Conservationists Discover Nest of One of World's Rarest Turtles

Conservationists have found a nest of a critically endangered turtle with 16 eggs

(photo-The royal turtle eggs found by the Wildlife Conservation Society. Wildlife Conservation Society / Facebook

Conservationists have found a nest of a critically endangered turtle with 16 eggs along the Sre Ambel River system near Preah Angkeo village in Cambodia's Koh Kong province, the Wildlife Conservation Society (WCS) announced Monday.

This is the first nest of the southern river terrapin discovered this year. Four local community rangers have been hired to guard the nest until the eggs hatch.

Known locally as the "royal turtle," the reptiles got its name because it was historically considered a delicacy reserved for the Cambodian royal family. It was designated as the country's national reptile in 2005.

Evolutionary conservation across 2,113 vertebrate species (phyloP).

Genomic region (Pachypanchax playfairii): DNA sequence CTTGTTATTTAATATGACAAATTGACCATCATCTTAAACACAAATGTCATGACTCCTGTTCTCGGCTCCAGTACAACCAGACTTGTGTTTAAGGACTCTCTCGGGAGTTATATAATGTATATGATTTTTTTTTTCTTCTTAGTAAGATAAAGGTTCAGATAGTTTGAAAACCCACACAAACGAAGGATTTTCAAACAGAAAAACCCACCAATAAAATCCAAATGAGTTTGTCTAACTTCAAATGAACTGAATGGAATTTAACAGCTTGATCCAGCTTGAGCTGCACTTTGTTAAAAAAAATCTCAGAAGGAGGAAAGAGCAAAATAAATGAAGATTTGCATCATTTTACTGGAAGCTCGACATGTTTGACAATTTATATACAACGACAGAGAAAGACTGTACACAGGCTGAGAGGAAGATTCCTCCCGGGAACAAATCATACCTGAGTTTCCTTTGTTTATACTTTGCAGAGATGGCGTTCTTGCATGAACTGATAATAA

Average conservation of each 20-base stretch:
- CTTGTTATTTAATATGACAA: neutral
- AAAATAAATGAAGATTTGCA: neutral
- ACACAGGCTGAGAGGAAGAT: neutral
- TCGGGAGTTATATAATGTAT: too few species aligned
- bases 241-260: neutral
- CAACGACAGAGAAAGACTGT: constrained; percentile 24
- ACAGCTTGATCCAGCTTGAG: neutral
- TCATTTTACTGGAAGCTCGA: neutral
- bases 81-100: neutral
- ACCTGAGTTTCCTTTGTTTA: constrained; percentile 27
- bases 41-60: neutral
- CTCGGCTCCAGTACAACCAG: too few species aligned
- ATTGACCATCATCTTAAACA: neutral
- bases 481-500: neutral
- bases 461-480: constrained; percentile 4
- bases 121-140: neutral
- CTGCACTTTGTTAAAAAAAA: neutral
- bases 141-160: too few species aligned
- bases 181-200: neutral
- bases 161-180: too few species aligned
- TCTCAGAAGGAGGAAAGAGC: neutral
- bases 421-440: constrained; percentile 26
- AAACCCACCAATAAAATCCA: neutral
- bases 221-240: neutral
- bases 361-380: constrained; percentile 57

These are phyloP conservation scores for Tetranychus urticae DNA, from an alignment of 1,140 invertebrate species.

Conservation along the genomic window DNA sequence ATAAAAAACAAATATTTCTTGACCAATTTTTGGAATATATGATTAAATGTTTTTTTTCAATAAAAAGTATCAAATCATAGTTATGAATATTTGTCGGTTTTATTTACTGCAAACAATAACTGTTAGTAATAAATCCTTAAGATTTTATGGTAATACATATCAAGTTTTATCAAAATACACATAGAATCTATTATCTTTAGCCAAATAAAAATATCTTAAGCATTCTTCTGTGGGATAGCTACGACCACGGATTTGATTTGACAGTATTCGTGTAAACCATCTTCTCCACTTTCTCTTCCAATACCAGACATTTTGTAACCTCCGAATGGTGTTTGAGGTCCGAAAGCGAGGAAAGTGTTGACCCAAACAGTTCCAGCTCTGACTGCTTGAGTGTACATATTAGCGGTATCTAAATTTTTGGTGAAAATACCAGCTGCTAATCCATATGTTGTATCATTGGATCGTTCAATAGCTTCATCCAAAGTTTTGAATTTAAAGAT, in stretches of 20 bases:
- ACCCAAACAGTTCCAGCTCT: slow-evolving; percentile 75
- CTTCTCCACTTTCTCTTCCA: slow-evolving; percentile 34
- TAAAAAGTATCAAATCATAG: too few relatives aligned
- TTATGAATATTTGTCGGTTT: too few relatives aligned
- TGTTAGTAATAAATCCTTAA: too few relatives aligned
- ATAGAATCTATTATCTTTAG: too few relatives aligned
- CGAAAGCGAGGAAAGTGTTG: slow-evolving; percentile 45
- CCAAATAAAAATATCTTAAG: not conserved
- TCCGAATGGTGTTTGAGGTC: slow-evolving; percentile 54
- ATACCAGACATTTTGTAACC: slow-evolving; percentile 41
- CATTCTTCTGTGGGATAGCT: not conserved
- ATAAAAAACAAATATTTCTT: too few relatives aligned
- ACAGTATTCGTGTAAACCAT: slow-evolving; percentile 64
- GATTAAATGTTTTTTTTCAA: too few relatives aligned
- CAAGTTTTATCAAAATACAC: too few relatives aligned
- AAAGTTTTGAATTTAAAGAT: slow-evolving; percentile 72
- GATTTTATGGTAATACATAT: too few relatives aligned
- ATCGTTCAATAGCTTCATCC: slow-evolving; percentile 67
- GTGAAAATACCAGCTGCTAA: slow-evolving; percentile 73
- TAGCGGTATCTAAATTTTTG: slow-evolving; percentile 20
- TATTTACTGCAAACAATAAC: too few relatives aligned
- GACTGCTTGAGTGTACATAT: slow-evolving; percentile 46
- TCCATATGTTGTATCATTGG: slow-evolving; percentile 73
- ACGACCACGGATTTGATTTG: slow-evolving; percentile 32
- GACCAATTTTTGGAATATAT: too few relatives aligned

The turtles were believed to be extinct until its re-discovery in the river in 2000. Only three nests were found in the last two years.

The southern river terrapin is currently listed on IUCN's Red List as critically endangered. The rare species has been "pushed to the brink of extinction largely due to unsustainable harvesting of eggs and adults. Consequently, they exist in small isolated populations and there are only a few wild nesting females left in total," the IUCN said. "Young terrapins are also vulnerable to predators such as water birds and monitor lizards, and to accidental entanglement in fishing gear."

The royal turtle is one of the world's 25 most endangered tortoises and freshwater turtles, the WCS noted.

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